Moving Toward a Diagnosis


Moving Toward a Diagnosis

clock-246240_640Mom had an MRI last Thursday, and it was a fairly quick and easy appointment. She wasn’t particularly anxious or worried about the results, but she does understand that dementia of some kind is a possible diagnosis. She called her twin brother to let him know what’s going on and they were able to share their experiences. He already has a dementia diagnosis, but he still sounds like himself when they talk on the phone, and he feels like the medicines he’s taking have really made a difference. Mom repeated this to me, and I could see that she felt better about it and had some reason for optimism. That made me happy!

Today she went to the store by herself and got some prescriptions and a few groceries. I checked her pill caddy and she had almost gotten all the pills in – just one was missing and I fixed it. I have decided to withdraw from the battle over the car keys. If the doctors (both the internist and the neurologist) are not saying it's time, and if she's not having fender benders and getting tickets, then I can let it go for now. I'm doing much more of her driving now - all doctors appointments and all social occasions. It's just the grocery store and Wendy's that she wants to hang on to. It's just that last bit of independence that she wants to hang on to, actually.

Next week I start back to work for the fall semester. I'll have two classes, both of which meet on Mondays and Wednesdays. I'm a little nervous about having two days completely off limits in my schedule, and I'm nervous about having enough time on my non-teaching days to get preparation and grading done. It is hard to claim time when I don't have to be somewhere at a certain time.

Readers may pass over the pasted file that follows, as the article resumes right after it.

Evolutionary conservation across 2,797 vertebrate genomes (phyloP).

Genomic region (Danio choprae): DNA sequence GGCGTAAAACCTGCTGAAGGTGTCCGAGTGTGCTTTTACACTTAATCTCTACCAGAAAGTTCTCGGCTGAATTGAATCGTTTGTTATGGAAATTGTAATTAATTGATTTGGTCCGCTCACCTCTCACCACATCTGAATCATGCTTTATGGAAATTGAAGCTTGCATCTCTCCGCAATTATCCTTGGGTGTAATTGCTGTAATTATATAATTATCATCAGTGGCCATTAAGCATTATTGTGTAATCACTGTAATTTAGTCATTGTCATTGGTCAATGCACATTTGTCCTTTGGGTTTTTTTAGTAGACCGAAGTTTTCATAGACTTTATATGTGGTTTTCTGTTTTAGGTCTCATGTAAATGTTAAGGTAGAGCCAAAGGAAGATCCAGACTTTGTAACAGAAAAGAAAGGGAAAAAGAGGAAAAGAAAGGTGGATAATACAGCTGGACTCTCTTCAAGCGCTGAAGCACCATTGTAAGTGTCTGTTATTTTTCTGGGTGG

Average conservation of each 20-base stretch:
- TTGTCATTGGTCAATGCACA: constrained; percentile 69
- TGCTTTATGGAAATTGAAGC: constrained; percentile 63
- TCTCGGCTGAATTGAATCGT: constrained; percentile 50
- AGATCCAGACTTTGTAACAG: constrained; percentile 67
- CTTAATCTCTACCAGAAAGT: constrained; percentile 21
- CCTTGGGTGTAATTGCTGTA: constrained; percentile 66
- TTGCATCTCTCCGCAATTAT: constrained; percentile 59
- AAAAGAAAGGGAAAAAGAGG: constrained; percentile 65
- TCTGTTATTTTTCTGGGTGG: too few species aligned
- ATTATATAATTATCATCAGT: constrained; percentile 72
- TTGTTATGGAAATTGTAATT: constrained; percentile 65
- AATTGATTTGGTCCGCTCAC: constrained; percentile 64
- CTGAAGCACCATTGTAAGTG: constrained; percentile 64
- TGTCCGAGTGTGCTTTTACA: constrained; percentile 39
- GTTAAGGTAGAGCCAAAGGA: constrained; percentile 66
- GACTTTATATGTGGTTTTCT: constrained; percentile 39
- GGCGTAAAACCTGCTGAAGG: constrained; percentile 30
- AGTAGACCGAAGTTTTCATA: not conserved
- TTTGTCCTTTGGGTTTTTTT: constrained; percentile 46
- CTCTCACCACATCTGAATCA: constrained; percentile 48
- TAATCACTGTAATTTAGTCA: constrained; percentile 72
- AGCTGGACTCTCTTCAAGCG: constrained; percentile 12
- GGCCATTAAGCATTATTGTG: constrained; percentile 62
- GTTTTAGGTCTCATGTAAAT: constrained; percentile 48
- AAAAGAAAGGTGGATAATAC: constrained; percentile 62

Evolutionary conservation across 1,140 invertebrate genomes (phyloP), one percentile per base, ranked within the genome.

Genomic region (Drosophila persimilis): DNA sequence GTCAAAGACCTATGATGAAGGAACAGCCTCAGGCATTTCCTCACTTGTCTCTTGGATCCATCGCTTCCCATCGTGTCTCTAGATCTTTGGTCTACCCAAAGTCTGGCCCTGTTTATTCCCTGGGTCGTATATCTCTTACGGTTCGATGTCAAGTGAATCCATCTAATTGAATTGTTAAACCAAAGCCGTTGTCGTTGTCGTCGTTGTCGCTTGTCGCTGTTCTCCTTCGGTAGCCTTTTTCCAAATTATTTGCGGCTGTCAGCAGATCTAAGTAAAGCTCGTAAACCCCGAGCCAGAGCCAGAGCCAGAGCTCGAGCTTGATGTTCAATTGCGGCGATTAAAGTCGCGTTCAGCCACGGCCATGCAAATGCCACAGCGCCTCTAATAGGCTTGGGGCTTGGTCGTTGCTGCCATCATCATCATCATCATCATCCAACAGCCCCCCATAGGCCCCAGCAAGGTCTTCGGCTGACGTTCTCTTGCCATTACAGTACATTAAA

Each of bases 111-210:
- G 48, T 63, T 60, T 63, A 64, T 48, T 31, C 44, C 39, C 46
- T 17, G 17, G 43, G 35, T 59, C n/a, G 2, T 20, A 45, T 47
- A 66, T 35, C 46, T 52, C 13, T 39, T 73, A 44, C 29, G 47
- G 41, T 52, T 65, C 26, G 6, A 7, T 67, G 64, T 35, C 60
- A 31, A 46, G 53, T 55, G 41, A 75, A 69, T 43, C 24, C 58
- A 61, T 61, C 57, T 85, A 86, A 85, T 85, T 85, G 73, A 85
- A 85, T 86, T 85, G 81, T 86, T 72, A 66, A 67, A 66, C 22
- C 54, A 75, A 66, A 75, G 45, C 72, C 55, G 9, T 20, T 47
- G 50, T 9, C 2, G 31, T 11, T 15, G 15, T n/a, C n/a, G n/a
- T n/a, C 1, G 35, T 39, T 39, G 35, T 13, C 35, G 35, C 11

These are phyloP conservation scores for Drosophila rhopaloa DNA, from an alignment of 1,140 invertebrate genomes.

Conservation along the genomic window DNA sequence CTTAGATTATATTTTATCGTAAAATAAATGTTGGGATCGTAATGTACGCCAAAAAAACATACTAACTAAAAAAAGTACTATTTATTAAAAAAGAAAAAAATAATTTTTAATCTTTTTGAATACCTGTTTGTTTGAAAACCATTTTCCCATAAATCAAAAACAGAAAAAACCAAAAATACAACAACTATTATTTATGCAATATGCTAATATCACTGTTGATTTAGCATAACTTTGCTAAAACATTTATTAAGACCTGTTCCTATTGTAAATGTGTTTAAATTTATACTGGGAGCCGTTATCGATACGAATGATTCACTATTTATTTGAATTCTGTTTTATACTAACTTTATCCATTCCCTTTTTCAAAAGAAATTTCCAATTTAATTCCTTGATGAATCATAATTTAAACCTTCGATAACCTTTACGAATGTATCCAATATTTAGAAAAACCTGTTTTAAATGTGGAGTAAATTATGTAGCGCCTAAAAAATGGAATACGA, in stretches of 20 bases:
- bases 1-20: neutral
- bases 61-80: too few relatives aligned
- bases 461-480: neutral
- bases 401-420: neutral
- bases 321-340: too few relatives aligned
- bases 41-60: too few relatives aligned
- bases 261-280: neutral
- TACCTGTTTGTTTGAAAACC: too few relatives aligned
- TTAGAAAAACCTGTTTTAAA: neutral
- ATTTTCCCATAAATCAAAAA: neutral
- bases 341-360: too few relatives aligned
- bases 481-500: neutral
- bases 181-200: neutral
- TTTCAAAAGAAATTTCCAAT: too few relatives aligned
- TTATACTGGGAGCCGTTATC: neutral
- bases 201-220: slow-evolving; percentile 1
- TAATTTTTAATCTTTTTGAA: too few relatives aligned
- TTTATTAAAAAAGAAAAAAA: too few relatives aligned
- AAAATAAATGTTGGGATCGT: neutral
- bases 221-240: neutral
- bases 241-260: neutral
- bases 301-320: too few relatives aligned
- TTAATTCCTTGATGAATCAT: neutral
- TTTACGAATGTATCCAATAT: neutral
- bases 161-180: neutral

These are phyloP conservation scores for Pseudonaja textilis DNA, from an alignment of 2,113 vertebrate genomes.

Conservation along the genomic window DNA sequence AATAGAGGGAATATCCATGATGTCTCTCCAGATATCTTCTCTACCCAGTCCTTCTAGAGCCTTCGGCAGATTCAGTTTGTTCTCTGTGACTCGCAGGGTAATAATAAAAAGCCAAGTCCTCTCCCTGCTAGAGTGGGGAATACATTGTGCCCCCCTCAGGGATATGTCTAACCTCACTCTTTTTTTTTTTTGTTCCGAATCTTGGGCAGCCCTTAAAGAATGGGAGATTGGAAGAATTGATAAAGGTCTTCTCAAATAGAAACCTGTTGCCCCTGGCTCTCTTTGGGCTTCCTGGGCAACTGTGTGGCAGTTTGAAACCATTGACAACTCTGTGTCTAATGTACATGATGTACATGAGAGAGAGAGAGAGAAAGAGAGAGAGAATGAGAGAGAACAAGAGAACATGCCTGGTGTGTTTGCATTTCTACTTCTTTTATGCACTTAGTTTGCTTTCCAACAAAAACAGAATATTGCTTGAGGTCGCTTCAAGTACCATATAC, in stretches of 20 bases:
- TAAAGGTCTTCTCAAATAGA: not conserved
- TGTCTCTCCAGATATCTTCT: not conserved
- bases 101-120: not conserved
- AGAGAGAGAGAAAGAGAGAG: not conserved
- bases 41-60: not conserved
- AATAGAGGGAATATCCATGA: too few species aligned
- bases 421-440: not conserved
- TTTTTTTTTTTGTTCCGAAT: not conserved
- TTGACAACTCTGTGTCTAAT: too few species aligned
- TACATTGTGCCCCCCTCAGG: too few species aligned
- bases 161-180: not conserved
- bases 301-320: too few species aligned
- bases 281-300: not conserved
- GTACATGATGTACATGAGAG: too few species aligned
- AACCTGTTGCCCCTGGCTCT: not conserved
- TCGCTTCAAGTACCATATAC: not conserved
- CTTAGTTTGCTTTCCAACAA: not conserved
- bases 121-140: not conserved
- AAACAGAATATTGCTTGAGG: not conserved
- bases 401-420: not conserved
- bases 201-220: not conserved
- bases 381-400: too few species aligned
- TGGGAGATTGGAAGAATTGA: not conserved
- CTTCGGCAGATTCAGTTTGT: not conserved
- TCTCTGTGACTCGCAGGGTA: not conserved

Last week I visited a family member and an old friend who both had parents in the ICU. In the case of my family, the two adult children and one unofficially adopted son were camping out in shifts, never leaving my cousin's side. They had just seen their mother through the end of her life with cancer and had completely rearranged their lives (one even moved in next door, while the other moved in with his parents temporarily, leaving spouse and children behind) to care for their parents. The son commented that caring for his parents was rewarding "no matter what the outcome."

In the case of my friend, his father was never a father to him when he was a child, and as adults they don't see eye to eye on many fundamental things. Consequently, he feels obligation but without attachment. He has no other siblings or any other relatives to share the burden and is extremely stressed financially - he lives out of state, but visits frequently and for long periods of time to take care of his grandmother, who passed away, and now his father. He is doing his best, but his experience lacks the reward of reciprocating care, or giving out of love. I'm glad I got to see him (it had been years!) and listen non-judgmentally to what he's going through. I admire him for standing up and doing what needs to be done even though it's really really hard.

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Hi--I think you are just doing awesome. :) I love how you consider suggestions and ideas and then decide what's right for you and your mom. \r\n\r\nWhat a touching story about your friend who cares for his father. I'm always amazed at stories like this. I often think it's a story of how much we can love ourselves. That by loving ourselves we can extend our help to others, including those who can't love themselves (perhaps like your father's friend).\r\n\r\nThanks so much for keeping us posted. I hope you can enjoy the rest of this week--a little bit of freedom before school.


Pegi, I know I stay ahead of myself with the worry! Thanks for the encouraging words.


It's so good that your Mom has someone she trusts who has been down the road she may be going to talk to. I can only imagine how much that helps.